Dr. MJ Bazos MD,
HIV Infection in
What are HIV and
HIV (human immunodeficiency virus) is a virus
that destroys the immune system. The virus affects certain white blood cells,
called T4 helper cells, which help the body fight disease. Over many years, the
white blood cells are destroyed. The body then has a weaker defense against
infections such as lung infections, mouth infections and eye infections. Some
forms of cancer, such as lymphoma or cervical cancer, may also occur. When
infections and other problems occur, the person is said to have AIDS (acquired
How do women
become infected with HIV?
HIV is spread through contact with blood or
semen of a person infected with HIV. This can happen during sex. It can also
happen when needles are shared with a person infected with HIV. People who
inject drugs might get HIV if they share a needle with an infected person. In
the past, HIV was also spread through blood transfusion. Blood donations are now
tested for HIV, and HIV-infected blood is destroyed. HIV is not spread by
casual contact such as hugging, kissing, holding hands, sitting on toilet seats
or sharing clothing.
More than half of women who have HIV got the
infection from sexual partners. A woman can be infected by contact with a man or
contact with another woman. When a woman has sex with an infected man, she has a
high risk of getting HIV if a condom is not used properly. Ask your doctor for
instructions on proper use of condoms.
Who is at risk for
In the early days of the AIDS epidemic, HIV
infection appeared to be confined to certain groups, including intravenous drug
users, men who have sex with other men and persons with hemophilia (a
blood-clotting disease that requires treatment with frequent blood
transfusions). People with hemophilia got HIV from receiving blood transfusions
with blood that contained HIV. Getting HIV from blood transfusions is no longer
a problem because there now are tests to screen blood for HIV
These days, HIV infection is much more
widespread. Here is a list of people who are at high risk of HIV
- Men who have sex with other men.
- Anyone who has multiple sex partners.
- Anyone who has sex with a prostitute.
- Anyone who shares needles using illegal injected
- Anyone who exchanges sex for drugs or money.
- Anyone who has a sexually transmitted disease.
- Anyone who has had or currently has a sexual
partner with any of the above risk factors.
Since most people who are
infected with HIV appear healthy, a blood test for the virus is necessary to see
who has the infection. People who have a positive blood test for HIV are called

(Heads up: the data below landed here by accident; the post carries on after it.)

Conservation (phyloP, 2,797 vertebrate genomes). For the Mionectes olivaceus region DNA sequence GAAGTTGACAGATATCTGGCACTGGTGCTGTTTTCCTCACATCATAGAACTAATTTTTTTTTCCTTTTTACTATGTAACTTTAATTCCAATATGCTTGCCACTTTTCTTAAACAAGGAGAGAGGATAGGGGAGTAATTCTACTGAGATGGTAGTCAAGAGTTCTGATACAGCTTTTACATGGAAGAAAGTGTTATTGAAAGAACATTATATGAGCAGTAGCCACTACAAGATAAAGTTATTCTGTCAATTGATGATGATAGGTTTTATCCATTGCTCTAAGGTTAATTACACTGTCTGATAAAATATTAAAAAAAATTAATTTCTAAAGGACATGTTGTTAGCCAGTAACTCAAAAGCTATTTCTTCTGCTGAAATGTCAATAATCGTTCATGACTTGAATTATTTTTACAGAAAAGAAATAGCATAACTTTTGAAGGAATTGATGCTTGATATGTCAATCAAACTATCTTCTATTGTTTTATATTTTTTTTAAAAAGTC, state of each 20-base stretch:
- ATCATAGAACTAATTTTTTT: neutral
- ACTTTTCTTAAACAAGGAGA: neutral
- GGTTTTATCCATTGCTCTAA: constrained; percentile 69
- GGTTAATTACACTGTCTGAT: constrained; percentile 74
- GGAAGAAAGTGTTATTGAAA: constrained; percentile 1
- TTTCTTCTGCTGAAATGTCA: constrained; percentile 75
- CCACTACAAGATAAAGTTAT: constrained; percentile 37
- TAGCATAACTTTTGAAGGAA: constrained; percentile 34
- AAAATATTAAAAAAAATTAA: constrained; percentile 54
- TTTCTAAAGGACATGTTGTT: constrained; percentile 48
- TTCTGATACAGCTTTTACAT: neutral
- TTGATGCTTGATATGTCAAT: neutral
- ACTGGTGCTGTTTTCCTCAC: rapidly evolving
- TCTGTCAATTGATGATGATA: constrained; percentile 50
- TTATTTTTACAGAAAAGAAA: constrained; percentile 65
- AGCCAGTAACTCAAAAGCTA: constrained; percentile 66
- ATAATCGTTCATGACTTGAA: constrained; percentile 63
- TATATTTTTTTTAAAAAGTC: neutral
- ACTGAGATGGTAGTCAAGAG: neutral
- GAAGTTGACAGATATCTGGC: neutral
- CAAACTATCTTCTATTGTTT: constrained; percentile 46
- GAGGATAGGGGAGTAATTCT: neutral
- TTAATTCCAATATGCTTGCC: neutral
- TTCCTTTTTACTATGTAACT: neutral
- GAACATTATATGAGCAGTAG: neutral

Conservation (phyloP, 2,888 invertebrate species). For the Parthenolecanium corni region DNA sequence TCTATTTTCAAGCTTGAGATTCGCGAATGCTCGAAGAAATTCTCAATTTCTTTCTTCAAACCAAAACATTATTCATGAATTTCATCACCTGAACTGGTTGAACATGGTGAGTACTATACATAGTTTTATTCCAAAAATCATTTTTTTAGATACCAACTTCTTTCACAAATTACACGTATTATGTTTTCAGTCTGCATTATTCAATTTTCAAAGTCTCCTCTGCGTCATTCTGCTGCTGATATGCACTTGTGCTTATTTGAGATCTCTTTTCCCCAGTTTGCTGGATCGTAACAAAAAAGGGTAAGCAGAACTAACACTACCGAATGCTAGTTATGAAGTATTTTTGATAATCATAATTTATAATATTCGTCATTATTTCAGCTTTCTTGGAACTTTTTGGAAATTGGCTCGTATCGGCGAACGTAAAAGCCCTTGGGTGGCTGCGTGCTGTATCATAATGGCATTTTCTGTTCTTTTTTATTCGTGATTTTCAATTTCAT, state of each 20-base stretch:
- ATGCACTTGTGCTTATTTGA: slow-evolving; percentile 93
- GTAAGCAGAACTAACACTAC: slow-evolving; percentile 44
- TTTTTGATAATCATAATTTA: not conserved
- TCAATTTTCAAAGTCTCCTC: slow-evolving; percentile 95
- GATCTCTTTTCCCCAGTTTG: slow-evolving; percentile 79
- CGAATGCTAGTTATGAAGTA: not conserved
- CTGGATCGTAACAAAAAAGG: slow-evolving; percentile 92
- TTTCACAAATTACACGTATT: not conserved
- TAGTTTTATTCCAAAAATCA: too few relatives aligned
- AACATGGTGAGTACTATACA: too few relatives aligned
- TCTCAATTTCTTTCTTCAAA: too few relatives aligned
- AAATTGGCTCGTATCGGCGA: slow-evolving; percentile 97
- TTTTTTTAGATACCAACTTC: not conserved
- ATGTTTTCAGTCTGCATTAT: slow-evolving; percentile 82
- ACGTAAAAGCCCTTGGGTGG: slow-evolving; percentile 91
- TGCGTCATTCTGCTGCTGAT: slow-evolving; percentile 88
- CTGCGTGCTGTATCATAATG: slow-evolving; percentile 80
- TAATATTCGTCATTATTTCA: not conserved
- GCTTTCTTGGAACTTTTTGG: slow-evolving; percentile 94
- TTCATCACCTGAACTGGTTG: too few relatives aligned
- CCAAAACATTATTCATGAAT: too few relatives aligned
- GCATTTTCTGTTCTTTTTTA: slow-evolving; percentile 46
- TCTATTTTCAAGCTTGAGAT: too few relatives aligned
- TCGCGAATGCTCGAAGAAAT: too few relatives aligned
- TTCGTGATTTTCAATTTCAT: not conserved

HIV-positive. Ask your doctor how to obtain confidential testing for HIV. Your
doctor can help you understand what the test results mean.
The only 100% sure way to keep from getting the
AIDS virus is to not have sex at all or to have sex only with a partner who does
not have HIV infection. Avoiding contact with human blood and not sharing
needles are also important steps in avoiding HIV infection.
Is HIV infection
different in women and men?
HIV infection is somewhat similar in men and
women. For a long time after becoming infected, the person seems healthy. Over
many years, the person's immune system gradually becomes weaker until it is
unable to fight off other infections. In general, the types of infections that
people with HIV get and their treatments are the same in women and
The difference between men and women is that
HIV-infected women often have additional problems such as repeated vaginal yeast
infections, especially as the immune system becomes weaker. More serious
infections, such as PID (pelvic inflammatory disease--an infection of a woman's
internal reproductive organs), can be harder to treat because the body can't
help in fighting off infections as well. Diseases of the cervix, such as
precancer (dysplasia) and cancer, progress faster. They can be harder to treat
if a woman has HIV.
can be taken to avoid getting HIV during sex?
A male latex condom that is used properly is a
way to help prevent HIV and other sexually transmitted diseases. It also helps
to prevent a woman from giving HIV infection to her sexual partner. The male
latex condom also helps to protect a woman from other sexually transmitted
diseases, such as herpes, gonorrhea, genital warts and
The female condom (brand name:
Reality) also helps block the spread of HIV. Doctors suggest using a female
condom when a male condom can't be used. The diaphragm may not provide
protection against HIV. Injections of medroxyprogesterone acetate (brand name:
Depo-Provera) and contraceptive implants (brand name: Norplant) do not protect a
woman from getting HIV infection. They only protect her from getting pregnant.
Birth control pills also do not protect against HIV infection.
How do babies get HIV from their
Babies can get HIV infection from their mothers
during pregnancy, during the birth process and during
It is now possible to prevent many cases of HIV
in children by giving medicines to the pregnant mother and to her newborn baby.
This protection cannot be offered if a pregnant woman does not know she is
infected. Many people with HIV feel perfectly healthy at first. The only way to
know if you are infected is to have an HIV test. If you are pregnant, ask your
doctor for an HIV test as part of your prenatal care. Better yet, if you are
thinking about getting pregnant, talk to your doctor about HIV tests for you and
What should I do
if I think I may be infected?
If you think you may be infected with HIV,
contact your doctor immediately. Even though there is no cure for the disease,
early diagnosis and treatment with medicines can be started to slow the
progression of the disease. Your doctor will be able to give you more advice
about how to take care of yourself if tests show that you have